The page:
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One Million Minutes of Digitised #Historic Footage Added to #YouTube

YouTube has an impressive compliment of educational content, but it can be somewhat difficult to find it all, or figure out which videos are worthwhile and which are just some gormless vlogger occupying their time by reading Britannica printouts to their webcam. Another thing YouTube has a great reputation for is historical footage. Various different channels have uploaded some amazing, vital visual artefacts in the past, such as this colourised footage of London from 1927:



Now that brag has been expanded further, as British Movietone and The Associated Press have added over one million minutes of digitised historical footage, ranging from 1895 to present day. It's the largest single upload of historic footage in the history of the platform. The footage itself ranges from key events to interviews with significant figures to other general news reel coverage, creating what the Associated Press are referring to as a 'view-on-demand visual encyclopaedia'.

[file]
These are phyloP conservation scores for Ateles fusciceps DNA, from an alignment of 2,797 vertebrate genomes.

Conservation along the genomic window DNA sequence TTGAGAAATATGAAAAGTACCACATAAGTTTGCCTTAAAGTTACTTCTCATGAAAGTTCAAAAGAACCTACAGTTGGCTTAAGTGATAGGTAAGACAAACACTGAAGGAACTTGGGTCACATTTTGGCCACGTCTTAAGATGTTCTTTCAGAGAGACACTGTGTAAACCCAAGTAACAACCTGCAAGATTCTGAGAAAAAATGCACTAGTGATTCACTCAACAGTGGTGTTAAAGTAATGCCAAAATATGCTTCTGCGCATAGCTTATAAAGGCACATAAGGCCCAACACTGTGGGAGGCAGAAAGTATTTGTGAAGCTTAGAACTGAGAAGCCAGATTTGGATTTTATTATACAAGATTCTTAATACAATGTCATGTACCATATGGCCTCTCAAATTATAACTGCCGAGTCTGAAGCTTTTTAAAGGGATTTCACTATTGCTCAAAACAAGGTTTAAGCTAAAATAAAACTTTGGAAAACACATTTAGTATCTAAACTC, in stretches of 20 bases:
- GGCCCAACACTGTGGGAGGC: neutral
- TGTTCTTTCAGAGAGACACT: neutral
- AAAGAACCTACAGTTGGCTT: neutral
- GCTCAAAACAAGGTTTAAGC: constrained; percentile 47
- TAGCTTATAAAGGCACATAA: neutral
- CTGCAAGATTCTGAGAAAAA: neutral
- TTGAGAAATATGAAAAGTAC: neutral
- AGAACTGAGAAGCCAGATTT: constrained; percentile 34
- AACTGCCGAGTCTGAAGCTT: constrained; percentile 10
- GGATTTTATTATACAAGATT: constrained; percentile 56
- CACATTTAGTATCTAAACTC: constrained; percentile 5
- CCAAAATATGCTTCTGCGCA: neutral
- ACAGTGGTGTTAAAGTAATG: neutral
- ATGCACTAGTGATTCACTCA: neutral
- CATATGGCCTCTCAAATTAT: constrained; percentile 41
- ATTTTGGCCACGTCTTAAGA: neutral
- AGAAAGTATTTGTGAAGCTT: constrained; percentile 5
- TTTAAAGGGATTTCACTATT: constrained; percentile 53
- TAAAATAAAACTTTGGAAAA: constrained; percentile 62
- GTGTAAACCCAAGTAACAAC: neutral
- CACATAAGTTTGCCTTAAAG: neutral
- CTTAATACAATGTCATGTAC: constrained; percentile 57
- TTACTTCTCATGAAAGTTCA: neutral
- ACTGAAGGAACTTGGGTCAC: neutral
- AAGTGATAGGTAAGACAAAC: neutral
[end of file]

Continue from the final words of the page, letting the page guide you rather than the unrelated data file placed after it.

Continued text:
The educational value of this kind of thing is massive, since reading about an event only gets you so far, but seeing actual news footage can provide a more significant historical context. It can also help people build an understanding of how reporting has changed over the past century or so. Included among the over 550,000 entries are videos of the 1906 San Francisco earthquake, the Peal Harbour attack, the World Trade Centre bombing, Marlyn Monroe in London in the 50s and more obscure things like the largest collection of Sherlock Holmes memorabilia.

The only drawback of this information avalanche is that there's no real system to categorise it yet, or make sifting through it all any easier. Just scrolling through the list and seeing what you fancy looking at in more detail is all well and good but most people are going to be accessing the archives in search of some specific historical information. This is more a fault with YouTube than with The Associated Press though, since their interface is in pretty desperate need of a new coat of paint.


Callum Davies

Callum is a film school graduate who is now making a name for himself as a journalist and content writer. His vices include flat whites and 90s hip-hop. Follow him @CallumAtSMF

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One Million Minutes of Digitised #Historic Footage Added to #YouTube Reviewed by Callum Davies on Saturday, July 25, 2015 Rating: 5

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